posted on Oct, 13 2008 @ 05:18 PM
Interesting topic, but sort of naive.
Why would you waste your time discussing something that will never happen, in which you will never play a part, for a change that will never occur to
help a people who will never support it? All you do discussing this is mark you and your friends as ignorant semi-dangerous people worthy of note on
a long, low-level threat list.
I would love to see an array of reforms, myself, but I believe in the system. I've worked with, for, and in the system over the years.
I see plenty of people have commented the system doesn't work. They say you're wasting your time trying to contact your congressman or voting.
My only question is-have you ever done these things?
I've played a part in my government from the lowest levels. While I didn't always get what I wanted, I know my causes would do better if the
average American actually did something to support them.
Let me remind you most people don't vote and the electoral battles are fought by an electorate that runs somewhere below 50 percent of the eligible
voter population divided fairly evenly. The last couple elections were decided by relatively small leads. I wonder what would have happened if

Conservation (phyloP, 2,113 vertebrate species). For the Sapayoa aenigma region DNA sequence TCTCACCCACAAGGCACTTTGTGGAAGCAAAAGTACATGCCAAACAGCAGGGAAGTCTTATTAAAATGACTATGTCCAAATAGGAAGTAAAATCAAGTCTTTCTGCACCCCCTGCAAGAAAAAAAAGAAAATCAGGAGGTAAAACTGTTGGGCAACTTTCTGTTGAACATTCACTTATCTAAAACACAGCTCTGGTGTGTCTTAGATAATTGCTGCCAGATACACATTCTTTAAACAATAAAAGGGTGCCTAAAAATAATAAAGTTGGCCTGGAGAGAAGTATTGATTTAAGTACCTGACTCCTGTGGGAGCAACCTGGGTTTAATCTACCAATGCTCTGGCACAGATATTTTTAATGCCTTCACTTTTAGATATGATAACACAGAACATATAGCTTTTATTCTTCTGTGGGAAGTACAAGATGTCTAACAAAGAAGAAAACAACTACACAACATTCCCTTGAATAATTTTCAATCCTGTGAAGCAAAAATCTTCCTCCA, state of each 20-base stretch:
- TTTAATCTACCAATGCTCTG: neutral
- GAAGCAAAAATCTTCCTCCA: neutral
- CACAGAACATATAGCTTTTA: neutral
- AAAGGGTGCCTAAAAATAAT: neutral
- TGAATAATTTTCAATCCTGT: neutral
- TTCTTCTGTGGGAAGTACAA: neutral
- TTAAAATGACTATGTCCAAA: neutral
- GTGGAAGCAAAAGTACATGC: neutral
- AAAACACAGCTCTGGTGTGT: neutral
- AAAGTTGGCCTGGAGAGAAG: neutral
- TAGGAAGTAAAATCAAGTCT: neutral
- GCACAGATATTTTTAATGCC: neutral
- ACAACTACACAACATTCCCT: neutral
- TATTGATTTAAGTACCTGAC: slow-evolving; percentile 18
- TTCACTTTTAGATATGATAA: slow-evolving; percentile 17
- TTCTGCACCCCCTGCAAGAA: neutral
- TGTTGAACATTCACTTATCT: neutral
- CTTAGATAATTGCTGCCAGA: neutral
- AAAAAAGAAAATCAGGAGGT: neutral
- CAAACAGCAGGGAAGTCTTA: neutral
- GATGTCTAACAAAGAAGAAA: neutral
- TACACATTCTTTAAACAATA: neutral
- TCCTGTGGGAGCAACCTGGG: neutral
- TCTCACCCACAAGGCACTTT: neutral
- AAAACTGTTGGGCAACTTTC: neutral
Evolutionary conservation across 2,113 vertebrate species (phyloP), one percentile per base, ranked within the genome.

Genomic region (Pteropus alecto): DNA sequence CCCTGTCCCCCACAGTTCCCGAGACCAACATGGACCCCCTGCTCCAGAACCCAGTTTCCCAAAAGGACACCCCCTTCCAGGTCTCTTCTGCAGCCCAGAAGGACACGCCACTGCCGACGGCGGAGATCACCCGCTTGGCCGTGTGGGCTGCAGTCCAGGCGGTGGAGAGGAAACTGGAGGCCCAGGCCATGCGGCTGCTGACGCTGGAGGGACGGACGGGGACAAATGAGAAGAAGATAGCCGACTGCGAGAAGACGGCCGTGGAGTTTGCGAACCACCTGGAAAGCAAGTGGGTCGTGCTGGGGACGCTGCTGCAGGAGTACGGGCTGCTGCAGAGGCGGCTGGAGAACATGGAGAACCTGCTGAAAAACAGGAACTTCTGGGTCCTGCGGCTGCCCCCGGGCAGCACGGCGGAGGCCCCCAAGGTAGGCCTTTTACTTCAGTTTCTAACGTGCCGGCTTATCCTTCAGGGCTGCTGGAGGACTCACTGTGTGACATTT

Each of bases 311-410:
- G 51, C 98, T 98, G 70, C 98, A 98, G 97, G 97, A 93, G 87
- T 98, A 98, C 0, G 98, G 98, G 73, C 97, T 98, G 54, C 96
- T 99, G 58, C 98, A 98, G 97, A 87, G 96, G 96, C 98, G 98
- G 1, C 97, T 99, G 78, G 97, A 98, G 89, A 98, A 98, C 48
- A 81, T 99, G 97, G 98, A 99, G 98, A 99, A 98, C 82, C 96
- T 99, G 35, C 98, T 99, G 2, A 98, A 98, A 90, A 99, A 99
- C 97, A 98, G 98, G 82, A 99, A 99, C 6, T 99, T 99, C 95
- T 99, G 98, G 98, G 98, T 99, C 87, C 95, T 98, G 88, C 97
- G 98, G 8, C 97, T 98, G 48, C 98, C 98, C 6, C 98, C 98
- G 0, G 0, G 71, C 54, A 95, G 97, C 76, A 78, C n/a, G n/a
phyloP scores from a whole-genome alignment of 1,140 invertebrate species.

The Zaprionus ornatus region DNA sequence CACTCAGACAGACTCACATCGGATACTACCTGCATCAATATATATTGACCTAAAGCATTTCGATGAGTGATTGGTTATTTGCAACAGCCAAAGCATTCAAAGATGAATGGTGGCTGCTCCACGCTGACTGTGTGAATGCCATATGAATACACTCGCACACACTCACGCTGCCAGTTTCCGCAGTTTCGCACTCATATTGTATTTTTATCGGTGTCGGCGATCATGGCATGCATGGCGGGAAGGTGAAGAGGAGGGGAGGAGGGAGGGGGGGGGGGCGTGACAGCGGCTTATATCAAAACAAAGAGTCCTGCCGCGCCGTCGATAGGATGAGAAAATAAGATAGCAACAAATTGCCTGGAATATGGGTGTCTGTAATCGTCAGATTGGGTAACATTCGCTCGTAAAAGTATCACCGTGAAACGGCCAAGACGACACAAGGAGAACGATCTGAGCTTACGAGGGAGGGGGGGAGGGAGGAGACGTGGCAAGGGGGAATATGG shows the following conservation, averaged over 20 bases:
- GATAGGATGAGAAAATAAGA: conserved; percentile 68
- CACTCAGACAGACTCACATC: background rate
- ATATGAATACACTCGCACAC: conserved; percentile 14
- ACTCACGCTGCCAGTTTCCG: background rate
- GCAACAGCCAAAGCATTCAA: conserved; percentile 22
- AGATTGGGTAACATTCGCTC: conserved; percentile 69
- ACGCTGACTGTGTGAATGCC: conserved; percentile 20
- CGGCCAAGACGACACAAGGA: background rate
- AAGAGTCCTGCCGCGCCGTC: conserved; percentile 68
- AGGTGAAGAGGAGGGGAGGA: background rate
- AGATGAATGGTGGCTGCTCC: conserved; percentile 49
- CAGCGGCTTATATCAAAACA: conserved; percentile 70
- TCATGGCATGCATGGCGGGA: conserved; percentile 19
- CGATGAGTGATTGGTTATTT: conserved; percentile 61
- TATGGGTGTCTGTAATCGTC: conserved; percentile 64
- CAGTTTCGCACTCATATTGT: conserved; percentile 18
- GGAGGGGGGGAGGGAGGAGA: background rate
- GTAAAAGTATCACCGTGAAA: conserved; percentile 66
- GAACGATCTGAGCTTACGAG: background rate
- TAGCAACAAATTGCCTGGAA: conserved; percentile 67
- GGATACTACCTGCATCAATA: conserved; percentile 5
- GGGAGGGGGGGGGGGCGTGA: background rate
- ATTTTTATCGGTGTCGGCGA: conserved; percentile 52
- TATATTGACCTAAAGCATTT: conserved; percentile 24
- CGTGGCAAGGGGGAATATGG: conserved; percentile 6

Americans got off the couch for the 30 minutes or so it would take to go vote. Or what would happen if more than a small minority of them called,
wrote, or visited their congressmen.
Representative government can only work when people participate, but most people don't. Did any of you actually write or call to oppose the bailout?
I know I did. At least the House killed it the first time. I lost, but I did make my voice heard. I even contacted other congressmen from my state
to tell them what I wanted.
I'm about as pessimistic as they come, but the system can work when you actually use it. My dad has railed against one thing or another in politics
for as long as I remember, but I also know he never volunteered to get out the vote, never put up a sign, never called anyone, or poll-watched. It's
not much, but I've done that stuff. After attending a few meetings and making a very minor commitment to help, the local party offered me a position
as a precinct chairman. Imagine what like-minded people could accomplish if they worked together instead of just bitching about it?
Ultimately, would-be revolutionaries are faced with one unstoppable issue-age. Eventually, you're going to have a family, a house, a car payment,
and other related things. People with a stake in the game don't tend to upset the applecart. That's just how I see it.
I would love to see change, but most of our problem is the lazy American public, not the government. As long as they're selfish, willfully ignorant,
lazy, sedentary, cozy, fat, dumb, and happy-you'll never see anything out of them. Our leaders will be only too happy to oblige them, too.